History of DE’s

DE-349, DE-443 (Campbell), DE-449, and DE-242

According to the Destroyer History Foundation, 563 destroyer escorts (DE) were built between 1943-1945 for World War II.   They were a new type of warship that carried heavy anti-submarine & anti-aircraft weapons combined with the latest electronic equipment for detecting enemy vessels.

DE’s were fast ships that maneuvered into areas aircraft carriers couldn’t. They were lightweight and economical, reaching speeds of 24 knots using only 10-20% horsepower required by the larger destroyers. The DE’s were on the frontline to detect threats.  Sonar and radar were essential to their mission. Serving in some of the most dangerous areas of the Pacific theater, they carried 3 or 5-inch guns, torpedoes, depth charges, hedgehogs and other weapons.

My Dad’s ship, DE-443, was named in honor of Kendall Carl Campbell , who   fought courageously as a naval aviator and lost his life at the age of 24 during combat in the Coral Sea.   He was awarded the Navy Cross and Gold Star posthumously.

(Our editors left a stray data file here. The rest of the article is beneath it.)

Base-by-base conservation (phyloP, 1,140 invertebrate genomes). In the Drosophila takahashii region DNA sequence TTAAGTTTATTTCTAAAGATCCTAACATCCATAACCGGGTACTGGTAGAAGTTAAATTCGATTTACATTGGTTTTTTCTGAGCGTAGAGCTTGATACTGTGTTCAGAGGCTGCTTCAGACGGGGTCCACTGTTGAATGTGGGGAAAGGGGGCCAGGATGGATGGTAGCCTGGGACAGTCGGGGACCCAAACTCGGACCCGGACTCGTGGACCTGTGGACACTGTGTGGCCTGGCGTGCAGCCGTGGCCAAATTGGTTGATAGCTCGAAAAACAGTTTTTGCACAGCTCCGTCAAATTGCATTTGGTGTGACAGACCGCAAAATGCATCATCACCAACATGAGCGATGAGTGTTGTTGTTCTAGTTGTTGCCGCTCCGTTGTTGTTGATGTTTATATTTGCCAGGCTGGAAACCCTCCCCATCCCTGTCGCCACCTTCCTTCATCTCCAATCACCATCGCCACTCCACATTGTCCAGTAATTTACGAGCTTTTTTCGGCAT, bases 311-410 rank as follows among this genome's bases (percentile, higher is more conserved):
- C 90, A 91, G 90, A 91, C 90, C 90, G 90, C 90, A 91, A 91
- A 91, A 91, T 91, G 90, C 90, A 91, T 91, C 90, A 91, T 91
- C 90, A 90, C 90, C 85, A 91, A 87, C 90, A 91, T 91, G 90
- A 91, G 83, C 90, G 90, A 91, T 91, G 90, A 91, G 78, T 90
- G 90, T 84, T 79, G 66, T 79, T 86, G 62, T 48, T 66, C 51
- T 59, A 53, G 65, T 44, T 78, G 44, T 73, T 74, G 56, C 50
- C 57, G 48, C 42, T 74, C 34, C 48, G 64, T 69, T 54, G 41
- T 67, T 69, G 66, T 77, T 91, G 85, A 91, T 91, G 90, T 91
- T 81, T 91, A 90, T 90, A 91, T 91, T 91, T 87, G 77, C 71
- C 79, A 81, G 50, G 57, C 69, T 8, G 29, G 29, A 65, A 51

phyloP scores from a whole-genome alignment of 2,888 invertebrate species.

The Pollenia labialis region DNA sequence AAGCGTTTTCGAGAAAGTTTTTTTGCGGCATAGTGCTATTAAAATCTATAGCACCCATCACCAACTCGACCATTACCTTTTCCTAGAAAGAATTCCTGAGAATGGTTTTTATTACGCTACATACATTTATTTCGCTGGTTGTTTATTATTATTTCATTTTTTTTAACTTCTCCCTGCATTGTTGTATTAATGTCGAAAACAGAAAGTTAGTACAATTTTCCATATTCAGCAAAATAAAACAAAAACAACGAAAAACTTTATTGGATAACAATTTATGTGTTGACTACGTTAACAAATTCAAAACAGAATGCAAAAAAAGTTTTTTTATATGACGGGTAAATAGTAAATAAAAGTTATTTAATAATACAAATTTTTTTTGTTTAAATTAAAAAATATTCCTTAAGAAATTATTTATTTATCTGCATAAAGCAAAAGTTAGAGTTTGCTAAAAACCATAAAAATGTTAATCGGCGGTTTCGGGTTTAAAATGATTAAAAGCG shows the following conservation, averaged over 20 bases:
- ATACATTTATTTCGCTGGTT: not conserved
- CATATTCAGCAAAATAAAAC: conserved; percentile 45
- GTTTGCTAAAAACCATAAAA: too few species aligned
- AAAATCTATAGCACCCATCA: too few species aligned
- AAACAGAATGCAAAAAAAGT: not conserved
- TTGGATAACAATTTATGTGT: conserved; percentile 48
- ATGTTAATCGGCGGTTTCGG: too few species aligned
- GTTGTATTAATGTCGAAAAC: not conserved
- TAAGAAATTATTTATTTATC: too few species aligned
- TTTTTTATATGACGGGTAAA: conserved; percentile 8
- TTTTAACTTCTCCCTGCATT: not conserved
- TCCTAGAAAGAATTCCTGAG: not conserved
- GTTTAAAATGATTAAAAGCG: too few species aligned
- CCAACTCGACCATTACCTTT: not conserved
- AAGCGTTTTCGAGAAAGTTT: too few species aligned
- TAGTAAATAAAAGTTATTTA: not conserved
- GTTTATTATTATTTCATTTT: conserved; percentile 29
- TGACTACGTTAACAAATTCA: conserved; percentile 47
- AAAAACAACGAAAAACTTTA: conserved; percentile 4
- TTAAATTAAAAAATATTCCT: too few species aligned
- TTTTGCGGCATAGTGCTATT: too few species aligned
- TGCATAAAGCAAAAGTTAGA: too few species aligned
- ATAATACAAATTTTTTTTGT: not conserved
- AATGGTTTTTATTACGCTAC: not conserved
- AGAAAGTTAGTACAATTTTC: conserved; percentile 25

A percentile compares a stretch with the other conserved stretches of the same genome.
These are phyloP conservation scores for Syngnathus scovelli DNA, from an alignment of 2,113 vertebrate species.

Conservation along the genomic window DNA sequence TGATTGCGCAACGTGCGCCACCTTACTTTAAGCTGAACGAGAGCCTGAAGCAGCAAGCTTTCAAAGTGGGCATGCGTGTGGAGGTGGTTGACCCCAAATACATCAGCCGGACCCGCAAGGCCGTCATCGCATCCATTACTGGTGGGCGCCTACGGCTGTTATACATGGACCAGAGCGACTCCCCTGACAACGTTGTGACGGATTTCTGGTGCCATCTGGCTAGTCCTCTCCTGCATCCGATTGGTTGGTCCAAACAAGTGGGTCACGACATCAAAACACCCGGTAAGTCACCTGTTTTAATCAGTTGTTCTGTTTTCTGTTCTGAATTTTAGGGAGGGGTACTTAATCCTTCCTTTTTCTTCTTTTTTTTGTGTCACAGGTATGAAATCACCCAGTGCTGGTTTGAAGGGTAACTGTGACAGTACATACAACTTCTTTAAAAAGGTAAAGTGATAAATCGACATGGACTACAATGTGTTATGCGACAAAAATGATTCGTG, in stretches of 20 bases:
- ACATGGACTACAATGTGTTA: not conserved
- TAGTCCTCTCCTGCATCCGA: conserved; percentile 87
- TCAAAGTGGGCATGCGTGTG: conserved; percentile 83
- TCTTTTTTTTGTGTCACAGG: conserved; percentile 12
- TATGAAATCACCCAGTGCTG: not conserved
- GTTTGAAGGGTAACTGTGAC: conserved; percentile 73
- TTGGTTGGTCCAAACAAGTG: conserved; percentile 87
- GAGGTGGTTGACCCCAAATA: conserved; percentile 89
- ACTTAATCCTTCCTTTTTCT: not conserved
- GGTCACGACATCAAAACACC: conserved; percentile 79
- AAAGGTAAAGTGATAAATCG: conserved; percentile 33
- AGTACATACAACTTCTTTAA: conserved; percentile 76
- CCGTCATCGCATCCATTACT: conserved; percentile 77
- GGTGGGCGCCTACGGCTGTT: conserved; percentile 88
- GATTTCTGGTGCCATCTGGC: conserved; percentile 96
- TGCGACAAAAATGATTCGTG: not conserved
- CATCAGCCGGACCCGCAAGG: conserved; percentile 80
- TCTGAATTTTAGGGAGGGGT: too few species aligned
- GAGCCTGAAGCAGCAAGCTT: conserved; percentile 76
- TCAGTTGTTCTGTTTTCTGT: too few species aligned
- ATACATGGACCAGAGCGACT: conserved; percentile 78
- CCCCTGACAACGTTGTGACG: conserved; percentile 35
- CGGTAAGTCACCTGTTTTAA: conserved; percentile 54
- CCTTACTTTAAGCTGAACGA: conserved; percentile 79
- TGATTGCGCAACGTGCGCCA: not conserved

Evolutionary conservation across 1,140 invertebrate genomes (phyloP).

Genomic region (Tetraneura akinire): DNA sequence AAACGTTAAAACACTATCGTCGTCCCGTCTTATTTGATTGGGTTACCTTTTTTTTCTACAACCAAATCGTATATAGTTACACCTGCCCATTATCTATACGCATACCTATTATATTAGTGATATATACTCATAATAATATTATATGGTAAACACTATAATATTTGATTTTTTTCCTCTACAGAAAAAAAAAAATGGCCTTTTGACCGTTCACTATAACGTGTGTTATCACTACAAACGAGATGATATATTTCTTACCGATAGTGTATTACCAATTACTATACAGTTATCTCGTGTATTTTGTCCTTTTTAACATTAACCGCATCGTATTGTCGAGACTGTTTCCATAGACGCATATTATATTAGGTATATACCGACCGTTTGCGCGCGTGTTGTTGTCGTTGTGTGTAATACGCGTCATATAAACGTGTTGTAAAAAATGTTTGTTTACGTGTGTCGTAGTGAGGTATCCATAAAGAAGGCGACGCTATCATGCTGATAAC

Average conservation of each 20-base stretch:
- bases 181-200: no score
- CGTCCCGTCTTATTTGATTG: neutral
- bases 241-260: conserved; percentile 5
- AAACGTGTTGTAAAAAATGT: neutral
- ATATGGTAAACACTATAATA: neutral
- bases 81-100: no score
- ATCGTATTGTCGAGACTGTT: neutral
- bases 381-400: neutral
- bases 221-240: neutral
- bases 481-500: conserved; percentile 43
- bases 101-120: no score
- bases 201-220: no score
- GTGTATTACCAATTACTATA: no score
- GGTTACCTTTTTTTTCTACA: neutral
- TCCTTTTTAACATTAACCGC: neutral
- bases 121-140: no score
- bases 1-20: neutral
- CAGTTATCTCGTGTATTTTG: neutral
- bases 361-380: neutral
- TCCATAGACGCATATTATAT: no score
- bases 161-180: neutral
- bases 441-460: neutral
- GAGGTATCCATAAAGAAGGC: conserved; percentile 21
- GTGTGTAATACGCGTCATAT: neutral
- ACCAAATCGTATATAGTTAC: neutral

Today, one World War II destroyer escort is afloat as a museum ship. The Slater (DE- 766), beautifully restored to end-of-war appearance, rests on the Hudson River in Albany, New York.  Every June, they hold a memorial service for the 1,304 sailors lost when a total of ten destroyer escorts were sunk in action.  As each ship’s name is announced, a long stem carnation is released into the water at the sound of a solemn bell.

A second destroyer escort, the Stewart (DE 238) is on static display at Galveston, Texas. Activities are conducted by members of the Destroyer Escort Sailors Association (DESA), which also maintains an extensive web site with ships’ histories and photos.

Left rear, Destroyer escort. Right rear, destroyer. Left front, submarine.

Diarama at the Naval Museum, Nauticus, in Nofolk, VA shows the size of a destroyer escort in relation to a big carrier as they pursue a submarine.

John C. Butler Class Destroyer Escorts

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